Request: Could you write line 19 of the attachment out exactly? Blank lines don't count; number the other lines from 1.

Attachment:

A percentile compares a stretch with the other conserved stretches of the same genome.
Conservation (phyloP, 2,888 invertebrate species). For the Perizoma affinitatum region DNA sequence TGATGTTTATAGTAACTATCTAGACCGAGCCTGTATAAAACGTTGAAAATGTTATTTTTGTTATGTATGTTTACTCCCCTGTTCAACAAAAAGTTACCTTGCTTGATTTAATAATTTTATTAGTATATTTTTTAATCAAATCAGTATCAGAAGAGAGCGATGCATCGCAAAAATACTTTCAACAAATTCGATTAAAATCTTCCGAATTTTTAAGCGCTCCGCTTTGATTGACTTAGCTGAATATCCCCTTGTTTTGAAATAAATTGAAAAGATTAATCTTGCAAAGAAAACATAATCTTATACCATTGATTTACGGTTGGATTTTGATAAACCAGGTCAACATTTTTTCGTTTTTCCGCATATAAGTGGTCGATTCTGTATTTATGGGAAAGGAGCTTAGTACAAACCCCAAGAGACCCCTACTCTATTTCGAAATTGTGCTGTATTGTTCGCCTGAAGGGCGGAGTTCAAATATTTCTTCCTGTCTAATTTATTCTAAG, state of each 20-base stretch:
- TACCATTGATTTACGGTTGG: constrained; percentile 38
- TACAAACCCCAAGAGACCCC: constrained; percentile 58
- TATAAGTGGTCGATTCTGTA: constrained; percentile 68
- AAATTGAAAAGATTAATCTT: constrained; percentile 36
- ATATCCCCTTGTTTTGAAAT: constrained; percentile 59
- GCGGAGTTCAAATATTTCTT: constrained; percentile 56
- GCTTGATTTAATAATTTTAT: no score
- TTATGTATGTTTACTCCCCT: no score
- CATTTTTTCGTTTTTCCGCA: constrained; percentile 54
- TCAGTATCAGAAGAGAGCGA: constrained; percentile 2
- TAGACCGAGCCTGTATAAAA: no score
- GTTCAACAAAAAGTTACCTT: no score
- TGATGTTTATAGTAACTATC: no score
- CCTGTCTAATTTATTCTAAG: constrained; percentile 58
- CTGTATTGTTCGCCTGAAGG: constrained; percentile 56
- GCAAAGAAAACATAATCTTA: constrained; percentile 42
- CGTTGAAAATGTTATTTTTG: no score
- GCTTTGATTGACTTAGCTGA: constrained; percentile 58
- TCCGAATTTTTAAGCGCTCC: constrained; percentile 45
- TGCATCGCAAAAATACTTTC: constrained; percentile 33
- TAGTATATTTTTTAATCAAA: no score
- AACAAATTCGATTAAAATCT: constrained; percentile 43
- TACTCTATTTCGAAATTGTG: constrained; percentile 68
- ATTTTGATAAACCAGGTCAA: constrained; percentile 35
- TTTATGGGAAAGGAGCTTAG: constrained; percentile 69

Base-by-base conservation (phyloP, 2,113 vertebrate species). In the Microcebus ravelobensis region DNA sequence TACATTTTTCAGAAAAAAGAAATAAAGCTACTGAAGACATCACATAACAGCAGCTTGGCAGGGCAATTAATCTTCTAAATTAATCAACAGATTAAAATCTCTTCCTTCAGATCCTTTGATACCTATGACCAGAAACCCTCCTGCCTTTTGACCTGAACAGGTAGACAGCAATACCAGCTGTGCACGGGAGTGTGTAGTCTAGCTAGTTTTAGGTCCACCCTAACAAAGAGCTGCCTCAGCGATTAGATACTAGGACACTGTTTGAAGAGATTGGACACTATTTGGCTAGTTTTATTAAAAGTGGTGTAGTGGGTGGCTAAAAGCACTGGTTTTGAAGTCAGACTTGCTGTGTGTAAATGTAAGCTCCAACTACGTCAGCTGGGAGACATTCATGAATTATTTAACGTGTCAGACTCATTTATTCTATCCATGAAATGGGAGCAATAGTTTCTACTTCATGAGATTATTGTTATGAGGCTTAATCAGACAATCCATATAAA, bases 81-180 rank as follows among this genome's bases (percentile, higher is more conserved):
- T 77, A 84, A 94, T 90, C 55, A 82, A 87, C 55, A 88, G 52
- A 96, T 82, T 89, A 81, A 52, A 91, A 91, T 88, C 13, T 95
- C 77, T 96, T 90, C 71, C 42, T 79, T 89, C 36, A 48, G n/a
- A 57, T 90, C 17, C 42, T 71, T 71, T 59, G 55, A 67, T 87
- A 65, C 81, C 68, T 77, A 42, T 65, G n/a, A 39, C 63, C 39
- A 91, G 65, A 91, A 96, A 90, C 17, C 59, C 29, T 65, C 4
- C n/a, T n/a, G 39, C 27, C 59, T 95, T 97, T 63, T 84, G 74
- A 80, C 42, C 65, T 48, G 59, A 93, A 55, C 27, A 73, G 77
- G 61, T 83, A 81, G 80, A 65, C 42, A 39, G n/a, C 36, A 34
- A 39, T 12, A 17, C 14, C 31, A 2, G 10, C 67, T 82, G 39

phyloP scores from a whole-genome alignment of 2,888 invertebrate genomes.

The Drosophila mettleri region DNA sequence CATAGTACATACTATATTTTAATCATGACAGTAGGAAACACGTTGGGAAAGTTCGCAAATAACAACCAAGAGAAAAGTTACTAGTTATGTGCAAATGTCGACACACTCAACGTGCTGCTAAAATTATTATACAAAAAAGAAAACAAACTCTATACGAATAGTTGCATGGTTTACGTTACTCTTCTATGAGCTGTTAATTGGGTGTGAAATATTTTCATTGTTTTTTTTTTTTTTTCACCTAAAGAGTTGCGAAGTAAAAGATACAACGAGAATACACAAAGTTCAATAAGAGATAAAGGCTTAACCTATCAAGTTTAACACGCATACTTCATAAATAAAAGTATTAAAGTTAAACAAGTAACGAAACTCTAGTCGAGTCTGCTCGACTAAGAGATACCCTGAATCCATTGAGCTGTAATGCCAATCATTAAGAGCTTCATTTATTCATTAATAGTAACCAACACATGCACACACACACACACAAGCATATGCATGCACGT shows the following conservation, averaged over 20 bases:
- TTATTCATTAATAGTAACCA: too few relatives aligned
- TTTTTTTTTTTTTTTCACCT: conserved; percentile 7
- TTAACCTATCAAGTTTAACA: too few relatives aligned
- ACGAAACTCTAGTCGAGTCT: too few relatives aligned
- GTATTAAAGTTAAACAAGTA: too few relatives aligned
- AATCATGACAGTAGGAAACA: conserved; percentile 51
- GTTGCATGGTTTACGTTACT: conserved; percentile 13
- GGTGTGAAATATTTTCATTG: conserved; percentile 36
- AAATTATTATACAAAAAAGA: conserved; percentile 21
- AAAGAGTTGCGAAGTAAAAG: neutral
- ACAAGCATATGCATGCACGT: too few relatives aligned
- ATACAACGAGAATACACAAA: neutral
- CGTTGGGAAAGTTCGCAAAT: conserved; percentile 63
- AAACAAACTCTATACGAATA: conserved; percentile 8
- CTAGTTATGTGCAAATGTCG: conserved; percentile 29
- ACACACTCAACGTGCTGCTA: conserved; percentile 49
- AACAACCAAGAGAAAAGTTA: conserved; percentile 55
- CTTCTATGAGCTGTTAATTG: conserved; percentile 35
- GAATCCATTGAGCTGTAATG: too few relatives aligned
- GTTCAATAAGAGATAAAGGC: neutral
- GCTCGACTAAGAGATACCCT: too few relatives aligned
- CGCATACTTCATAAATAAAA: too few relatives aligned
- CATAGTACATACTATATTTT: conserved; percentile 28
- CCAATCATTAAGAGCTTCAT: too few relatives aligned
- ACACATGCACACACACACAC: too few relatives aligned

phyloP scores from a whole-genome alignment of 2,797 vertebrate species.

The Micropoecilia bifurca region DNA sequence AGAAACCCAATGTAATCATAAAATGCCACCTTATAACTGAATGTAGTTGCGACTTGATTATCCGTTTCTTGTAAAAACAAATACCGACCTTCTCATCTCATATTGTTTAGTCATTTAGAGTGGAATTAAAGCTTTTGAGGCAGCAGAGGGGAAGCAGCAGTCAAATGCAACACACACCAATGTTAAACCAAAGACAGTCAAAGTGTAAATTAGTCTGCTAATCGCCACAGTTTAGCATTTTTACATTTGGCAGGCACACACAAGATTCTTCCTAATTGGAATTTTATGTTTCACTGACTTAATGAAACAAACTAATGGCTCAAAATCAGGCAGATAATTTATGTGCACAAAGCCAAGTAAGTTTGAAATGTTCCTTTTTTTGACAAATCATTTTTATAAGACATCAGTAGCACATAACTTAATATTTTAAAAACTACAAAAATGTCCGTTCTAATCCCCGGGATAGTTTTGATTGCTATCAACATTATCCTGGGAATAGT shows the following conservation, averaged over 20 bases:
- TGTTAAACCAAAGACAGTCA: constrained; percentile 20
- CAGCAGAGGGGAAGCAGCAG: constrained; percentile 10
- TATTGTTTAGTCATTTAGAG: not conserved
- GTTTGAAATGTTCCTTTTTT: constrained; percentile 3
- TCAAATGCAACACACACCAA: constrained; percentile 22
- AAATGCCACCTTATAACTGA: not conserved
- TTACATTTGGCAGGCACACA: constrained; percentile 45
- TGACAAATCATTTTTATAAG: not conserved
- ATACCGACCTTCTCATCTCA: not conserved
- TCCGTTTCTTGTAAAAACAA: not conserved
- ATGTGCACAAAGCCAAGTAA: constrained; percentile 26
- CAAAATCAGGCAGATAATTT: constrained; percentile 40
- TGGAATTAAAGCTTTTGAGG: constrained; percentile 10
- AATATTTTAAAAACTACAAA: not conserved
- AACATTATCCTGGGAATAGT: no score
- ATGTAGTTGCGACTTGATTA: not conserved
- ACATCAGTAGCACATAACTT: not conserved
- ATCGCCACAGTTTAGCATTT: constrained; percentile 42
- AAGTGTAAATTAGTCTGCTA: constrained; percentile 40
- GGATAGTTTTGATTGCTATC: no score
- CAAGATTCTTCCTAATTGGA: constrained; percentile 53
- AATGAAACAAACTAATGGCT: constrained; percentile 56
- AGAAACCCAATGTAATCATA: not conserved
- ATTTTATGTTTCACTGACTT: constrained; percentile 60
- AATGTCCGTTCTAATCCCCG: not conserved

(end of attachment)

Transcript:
- CGTTGAAAATGTTATTTTTG: no score